On Cuckoo Captains and Seemingly Sinking Ships: Lessons from The Caine Mutiny
You don’t work with a captain because you like the way he parts his hair. You work with him because he’s got the job, or you’re no good.
– Lt. Barney Greenwald, The Caine Mutiny
Like [Noah’s] Ark, the Catholic Church is not perfect. It’s not tidy, clean, and odor-free. It has plenty of problems and challenges and unruly passengers, but it’s still the ‘ark of salvation’ given to us by God…
– Patrick Madrid, Catholic apologist
I have a dear friend who recently hop-scotched his way out of the Catholic Church and into Russian Orthodoxy. His stated reason? He has lost faith in the infallibility of the Pope.
I was catechized, baptized, and Confirmed with this friend. I know him pretty well. He has always impressed me, ever since our earliest conversations, in which he – a then-catechumen, mind you – casually and comfortably discussed the works of Church fathers and various Council documents.
I can safely say that this guy is no dope. He put in a lot of intellectual legwork prior to making the decision to become Catholic. And yet, he fell into one of the most unsophisticated traps in the Devil’s bag of tricks.
It makes me want to crack him over the head with a heavy book.
Last night, I re-watched The Caine Mutiny, the classic tale of a mentally ill captain and the men who seize control from him during a vicious typhoon. I couldn’t help but think that Lieutenant Barney Greenwald must have felt exactly the same way about his clients as I feel about my friend when assigned the task of defending them against charges of mutiny. One of the first things he says to the pair is: “I think what you’ve done stinks.” Later, he admits that he would prefer to be prosecuting them.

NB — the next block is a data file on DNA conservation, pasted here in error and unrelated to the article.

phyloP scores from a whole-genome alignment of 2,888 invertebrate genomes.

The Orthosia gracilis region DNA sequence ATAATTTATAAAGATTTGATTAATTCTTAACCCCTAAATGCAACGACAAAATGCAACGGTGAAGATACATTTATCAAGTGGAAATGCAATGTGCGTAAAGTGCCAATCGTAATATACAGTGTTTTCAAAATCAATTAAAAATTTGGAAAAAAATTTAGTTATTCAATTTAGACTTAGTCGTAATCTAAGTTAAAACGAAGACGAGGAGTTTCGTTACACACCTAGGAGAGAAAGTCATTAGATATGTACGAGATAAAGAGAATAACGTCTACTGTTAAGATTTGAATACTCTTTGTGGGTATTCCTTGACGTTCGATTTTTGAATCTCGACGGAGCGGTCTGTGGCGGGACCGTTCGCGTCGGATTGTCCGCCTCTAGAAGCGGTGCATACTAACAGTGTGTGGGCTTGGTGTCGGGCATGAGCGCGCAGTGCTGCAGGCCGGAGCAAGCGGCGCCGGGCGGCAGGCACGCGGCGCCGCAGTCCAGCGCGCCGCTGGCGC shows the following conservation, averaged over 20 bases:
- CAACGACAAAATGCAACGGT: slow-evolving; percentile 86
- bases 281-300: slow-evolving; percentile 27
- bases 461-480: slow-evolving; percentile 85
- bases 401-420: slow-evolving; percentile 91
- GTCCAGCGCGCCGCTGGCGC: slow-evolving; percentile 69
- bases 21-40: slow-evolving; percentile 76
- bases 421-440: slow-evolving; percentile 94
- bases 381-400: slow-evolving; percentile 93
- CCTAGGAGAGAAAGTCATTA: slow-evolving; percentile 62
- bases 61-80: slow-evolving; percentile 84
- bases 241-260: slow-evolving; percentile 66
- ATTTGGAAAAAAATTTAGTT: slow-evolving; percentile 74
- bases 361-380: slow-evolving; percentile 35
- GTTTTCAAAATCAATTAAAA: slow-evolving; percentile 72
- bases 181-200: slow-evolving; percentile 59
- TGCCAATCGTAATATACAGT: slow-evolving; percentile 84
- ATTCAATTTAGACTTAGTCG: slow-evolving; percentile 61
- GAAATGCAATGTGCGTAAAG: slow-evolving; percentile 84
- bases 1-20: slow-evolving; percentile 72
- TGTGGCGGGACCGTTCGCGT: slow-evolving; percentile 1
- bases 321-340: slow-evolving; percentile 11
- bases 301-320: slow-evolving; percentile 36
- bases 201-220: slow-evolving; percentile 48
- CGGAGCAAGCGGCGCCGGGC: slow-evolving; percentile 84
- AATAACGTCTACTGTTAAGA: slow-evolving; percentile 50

To be fair, Lt. Maryk and Ensign Keith – the accused – were clearly dealing with a captain of unsound mind. Immediately upon assuming command of the Caine, Captain Queeg makes a series of mistakes, cowardly decisions, and paranoid outbursts; he is unwilling to accept responsibility for the consequences of these actions, and shifts the blame onto his underlings in a brusque, bullying manner. We can certainly understand the men’s anxiety at having Cpt. Queeg in command during the typhoon, given his previous track record, and the fact that lives are at stake.
And, to be fair to my friend, we are currently dealing with a Pope who has the most exasperating habit of making vague, equivocal, and even downright problematic remarks, which have the unfortunate result of misleading the masses into thinking he is radically changing unchangeable fundamentals of Catholic teaching. I suppose this Pope’s behavior could cause well-meaning and intelligent people to doubt his infallibility—assuming these people don’t understand the nuances of that particular dogma, which does not assure that everything the Pope says will be perfectly correct. Rather, the Catechism of the Catholic Church instructs that infallibility is gifted to the Pope only when “he proclaims by a definitive act a doctrine pertaining to faith or morals” (891 – emphasis added). In other words, off-the-cuff remarks made during interviews and press conferences are not covered under this particular divine insurance policy.